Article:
Giza experiences a hot desert climate like arid climate (Köppen: BWh). Its climate is similar to Cairo, owing to its proximity. Wind storms can be frequent across Egypt in spring, bringing Saharan dust into the city during the months of March and April. High temperatures in winter range from 16 to 20 °C (61 to 68 °F), while nighttime lows drop to below 7 °C (45 °F). In summer, the highs are 40 °C (104 °F), and the lows can drop to about 20 °C (68 °F). Rain is infrequent in Giza; snow and freezing temperatures are extremely rare.

Up to August 2013, the highest recorded temperature was 46 °C (115 °F) on 13 June 1965, while the lowest recorded temperature was 2 °C (36 °F) on 8 January 1966.[6]

Climate data for Giza
Month Jan Feb Mar Apr May Jun Jul Aug Sep Oct Nov Dec Year
Record high °C (°F) 28
Average high °C (°F) 19.3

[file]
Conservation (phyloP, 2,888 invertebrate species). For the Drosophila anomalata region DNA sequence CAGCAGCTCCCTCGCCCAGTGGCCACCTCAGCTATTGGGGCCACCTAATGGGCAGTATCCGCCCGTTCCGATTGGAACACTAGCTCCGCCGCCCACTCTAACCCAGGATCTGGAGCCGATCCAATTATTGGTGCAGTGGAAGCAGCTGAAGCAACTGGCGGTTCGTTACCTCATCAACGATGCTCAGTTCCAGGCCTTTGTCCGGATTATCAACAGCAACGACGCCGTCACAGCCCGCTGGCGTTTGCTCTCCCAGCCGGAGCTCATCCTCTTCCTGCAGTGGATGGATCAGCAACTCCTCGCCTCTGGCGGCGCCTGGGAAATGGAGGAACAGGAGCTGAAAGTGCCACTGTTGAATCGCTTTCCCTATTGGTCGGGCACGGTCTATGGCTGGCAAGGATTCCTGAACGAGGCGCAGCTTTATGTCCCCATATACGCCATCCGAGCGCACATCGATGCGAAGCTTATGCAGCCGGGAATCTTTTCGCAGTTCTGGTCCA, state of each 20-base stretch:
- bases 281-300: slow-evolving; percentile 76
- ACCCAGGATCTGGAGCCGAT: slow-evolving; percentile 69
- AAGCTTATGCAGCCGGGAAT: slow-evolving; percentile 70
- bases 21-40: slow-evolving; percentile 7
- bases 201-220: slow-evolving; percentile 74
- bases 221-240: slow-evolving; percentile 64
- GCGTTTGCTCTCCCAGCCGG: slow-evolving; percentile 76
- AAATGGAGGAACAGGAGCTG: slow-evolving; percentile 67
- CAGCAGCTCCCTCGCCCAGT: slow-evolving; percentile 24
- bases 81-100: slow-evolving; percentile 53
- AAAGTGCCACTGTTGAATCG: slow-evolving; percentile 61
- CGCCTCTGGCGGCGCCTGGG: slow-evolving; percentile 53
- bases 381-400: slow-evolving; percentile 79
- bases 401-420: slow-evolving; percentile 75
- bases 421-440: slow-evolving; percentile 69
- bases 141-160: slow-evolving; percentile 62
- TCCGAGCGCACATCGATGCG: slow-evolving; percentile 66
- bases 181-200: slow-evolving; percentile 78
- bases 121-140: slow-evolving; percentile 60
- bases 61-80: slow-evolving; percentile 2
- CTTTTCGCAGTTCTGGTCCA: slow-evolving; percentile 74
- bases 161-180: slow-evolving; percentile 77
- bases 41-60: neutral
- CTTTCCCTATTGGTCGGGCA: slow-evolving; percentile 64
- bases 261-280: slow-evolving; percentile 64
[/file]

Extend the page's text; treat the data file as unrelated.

Daily mean °C (°F) 13.0
Average low °C (°F) 6.8
Record low °C (°F) 2
Average precipitation mm (inches) 4
Source 1:[7]
Source 2: Voodoo Skies[6] for record temperatures

Districts and neighborhoods[edit]

  • Dokki District: 93,660 93,025
  • Agouza District: 174,460 162,851
  • Giza District: 180,568 246,325, Kism Al Jizah 238,567 248,897
  • Bulaq ad Dakrur: 453,884 564,791
  • Imbabah: 287,357 389,049, Kism Imbabah 523,265 597,160
  • Haram District: 200,076 295,704
  • Omrania
  • Monib
  • Kafr Tuhurmus

The centre of the city is Giza Square.

  • Faisal district

Nile islands:


Ancient era[edit]

The area in what is now Giza served as the necropolis of several pharaohs who ruled ancient Egypt, during the second millennium BC. Three of these tombs, in the form of giant pyramids, are what is now the famed Giza pyramid complex.

Classical to medieval era[edit]

Giza and the bridge from Roda Island in c.1800 Description de l'Égypte

As ancient Egypt passed under several conquests under the Persians, Greeks, Romans and Byzantines, so did the area in what is now Giza. A Byzantine village named Phylake (Greek: Φυλακή) or Terso (Coptic: ϯⲣⲥⲱ, meaning "the fortress", now Tersa) was located south of Giza and should not be confused with it.[8][9][10]